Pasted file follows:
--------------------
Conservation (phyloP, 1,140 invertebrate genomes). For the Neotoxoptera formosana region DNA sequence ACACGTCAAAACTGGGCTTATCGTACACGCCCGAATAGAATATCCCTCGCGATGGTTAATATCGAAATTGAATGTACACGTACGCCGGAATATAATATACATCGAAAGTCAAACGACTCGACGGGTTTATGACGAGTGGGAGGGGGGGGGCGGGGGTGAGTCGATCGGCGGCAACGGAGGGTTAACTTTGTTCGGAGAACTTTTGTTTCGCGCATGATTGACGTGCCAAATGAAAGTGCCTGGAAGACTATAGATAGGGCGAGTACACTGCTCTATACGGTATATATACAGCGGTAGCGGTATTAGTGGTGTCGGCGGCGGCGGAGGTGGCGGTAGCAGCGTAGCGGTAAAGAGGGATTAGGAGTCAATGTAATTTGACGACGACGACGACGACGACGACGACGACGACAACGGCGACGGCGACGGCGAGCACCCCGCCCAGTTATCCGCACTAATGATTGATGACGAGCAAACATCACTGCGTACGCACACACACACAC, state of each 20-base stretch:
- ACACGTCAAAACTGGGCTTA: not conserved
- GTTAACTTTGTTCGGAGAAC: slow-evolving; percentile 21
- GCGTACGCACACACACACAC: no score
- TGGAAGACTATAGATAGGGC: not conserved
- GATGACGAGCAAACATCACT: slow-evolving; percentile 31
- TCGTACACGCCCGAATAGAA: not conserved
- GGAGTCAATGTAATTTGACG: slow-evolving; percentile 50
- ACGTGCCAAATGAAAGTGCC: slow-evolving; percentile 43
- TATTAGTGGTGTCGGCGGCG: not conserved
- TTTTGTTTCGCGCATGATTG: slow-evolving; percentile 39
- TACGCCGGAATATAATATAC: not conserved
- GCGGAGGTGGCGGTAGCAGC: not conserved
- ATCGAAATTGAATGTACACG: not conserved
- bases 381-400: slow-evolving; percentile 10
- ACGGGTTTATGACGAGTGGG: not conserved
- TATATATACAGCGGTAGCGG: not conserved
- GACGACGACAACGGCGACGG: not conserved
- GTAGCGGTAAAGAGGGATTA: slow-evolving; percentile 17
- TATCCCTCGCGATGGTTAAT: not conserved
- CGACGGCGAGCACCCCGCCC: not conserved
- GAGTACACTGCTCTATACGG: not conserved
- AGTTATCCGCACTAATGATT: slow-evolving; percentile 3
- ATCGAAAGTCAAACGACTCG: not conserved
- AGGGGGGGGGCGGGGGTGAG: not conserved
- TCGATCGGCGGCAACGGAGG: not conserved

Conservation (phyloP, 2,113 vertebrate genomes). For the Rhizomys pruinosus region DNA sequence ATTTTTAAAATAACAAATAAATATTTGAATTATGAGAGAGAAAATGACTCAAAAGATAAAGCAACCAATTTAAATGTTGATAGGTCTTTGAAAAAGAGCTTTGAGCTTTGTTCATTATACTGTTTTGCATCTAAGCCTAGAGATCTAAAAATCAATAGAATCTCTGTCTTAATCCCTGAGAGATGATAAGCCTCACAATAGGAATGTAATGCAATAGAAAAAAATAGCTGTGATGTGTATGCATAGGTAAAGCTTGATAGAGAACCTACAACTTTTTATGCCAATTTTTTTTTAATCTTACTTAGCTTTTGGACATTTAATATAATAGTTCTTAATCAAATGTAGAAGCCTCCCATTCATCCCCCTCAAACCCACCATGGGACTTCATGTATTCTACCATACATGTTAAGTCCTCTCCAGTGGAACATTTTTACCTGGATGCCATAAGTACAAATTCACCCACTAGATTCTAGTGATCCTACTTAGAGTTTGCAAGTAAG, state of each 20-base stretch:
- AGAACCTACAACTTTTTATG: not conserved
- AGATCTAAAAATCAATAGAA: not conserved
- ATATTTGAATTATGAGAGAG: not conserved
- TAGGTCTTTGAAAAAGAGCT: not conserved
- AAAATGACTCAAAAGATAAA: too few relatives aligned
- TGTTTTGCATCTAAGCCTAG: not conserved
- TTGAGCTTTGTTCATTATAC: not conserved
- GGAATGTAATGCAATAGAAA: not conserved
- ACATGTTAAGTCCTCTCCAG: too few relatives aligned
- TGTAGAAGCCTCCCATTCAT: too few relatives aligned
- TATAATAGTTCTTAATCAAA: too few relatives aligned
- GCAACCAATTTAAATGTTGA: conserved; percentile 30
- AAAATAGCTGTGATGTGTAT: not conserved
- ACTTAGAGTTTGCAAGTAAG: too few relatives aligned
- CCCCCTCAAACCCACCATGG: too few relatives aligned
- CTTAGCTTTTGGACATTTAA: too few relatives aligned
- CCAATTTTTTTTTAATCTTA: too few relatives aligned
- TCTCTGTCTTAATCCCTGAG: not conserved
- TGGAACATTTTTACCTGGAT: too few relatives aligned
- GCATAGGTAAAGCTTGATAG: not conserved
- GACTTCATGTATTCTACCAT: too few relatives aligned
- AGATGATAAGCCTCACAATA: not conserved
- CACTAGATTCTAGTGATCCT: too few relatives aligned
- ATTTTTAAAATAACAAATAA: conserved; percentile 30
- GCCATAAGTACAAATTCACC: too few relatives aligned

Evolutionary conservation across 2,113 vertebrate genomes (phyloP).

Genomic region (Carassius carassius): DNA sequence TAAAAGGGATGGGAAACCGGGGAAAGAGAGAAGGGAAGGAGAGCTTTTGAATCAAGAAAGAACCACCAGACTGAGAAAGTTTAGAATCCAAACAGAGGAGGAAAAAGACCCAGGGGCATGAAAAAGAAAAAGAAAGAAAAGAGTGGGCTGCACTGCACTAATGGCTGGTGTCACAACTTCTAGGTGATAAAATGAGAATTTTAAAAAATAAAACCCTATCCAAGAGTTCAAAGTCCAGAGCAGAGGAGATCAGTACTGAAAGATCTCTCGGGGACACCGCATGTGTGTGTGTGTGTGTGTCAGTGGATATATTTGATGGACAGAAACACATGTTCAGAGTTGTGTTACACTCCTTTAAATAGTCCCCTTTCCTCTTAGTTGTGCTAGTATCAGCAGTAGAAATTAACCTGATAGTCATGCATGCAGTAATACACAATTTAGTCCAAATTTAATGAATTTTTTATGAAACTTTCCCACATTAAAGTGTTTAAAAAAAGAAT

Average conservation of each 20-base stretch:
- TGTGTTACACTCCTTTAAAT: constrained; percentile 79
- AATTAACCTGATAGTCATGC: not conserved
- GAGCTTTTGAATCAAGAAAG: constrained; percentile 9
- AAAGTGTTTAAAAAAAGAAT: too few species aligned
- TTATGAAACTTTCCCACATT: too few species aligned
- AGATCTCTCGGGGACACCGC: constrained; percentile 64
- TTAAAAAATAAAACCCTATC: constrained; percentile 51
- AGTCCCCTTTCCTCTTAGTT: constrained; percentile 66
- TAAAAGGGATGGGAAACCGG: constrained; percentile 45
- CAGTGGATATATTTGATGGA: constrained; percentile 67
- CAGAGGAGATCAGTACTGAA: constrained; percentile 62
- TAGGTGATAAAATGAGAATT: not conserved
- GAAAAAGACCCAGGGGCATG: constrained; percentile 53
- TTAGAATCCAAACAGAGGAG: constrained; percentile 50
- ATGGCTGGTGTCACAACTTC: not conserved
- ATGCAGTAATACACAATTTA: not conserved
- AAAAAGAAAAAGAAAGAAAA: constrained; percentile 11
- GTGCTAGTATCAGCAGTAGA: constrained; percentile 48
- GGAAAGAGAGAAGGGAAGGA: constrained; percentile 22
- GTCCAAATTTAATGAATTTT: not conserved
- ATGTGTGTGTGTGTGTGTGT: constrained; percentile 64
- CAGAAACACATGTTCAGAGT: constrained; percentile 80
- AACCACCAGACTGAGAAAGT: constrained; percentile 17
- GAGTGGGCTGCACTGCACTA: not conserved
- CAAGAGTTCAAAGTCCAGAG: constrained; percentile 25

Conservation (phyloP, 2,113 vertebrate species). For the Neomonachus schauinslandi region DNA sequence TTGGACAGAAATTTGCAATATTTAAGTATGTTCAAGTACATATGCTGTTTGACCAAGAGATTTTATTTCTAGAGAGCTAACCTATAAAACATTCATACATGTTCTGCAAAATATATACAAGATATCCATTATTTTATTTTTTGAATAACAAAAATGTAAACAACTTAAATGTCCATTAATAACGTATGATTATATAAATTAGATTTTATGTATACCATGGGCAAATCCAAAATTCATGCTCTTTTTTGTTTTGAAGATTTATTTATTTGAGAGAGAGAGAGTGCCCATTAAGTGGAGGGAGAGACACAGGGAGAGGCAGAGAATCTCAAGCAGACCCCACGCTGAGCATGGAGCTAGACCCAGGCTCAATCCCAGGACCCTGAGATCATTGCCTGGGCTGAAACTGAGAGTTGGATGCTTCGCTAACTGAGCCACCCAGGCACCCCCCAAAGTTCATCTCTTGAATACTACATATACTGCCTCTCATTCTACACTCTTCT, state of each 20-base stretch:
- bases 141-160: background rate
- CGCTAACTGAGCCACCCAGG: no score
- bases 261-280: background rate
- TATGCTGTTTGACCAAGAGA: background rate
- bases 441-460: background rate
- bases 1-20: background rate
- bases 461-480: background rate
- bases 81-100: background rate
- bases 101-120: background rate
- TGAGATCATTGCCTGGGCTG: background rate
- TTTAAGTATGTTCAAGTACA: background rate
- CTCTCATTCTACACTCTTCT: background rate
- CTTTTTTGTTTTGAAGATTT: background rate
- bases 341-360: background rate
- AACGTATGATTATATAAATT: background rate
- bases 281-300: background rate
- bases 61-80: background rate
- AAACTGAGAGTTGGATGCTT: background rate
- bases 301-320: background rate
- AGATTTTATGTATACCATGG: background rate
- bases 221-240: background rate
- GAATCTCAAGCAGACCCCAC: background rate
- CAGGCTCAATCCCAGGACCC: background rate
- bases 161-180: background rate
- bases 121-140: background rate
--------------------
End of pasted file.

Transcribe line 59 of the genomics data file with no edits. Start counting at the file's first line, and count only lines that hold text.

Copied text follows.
- AAAGTGTTTAAAAAAAGAAT: too few species aligned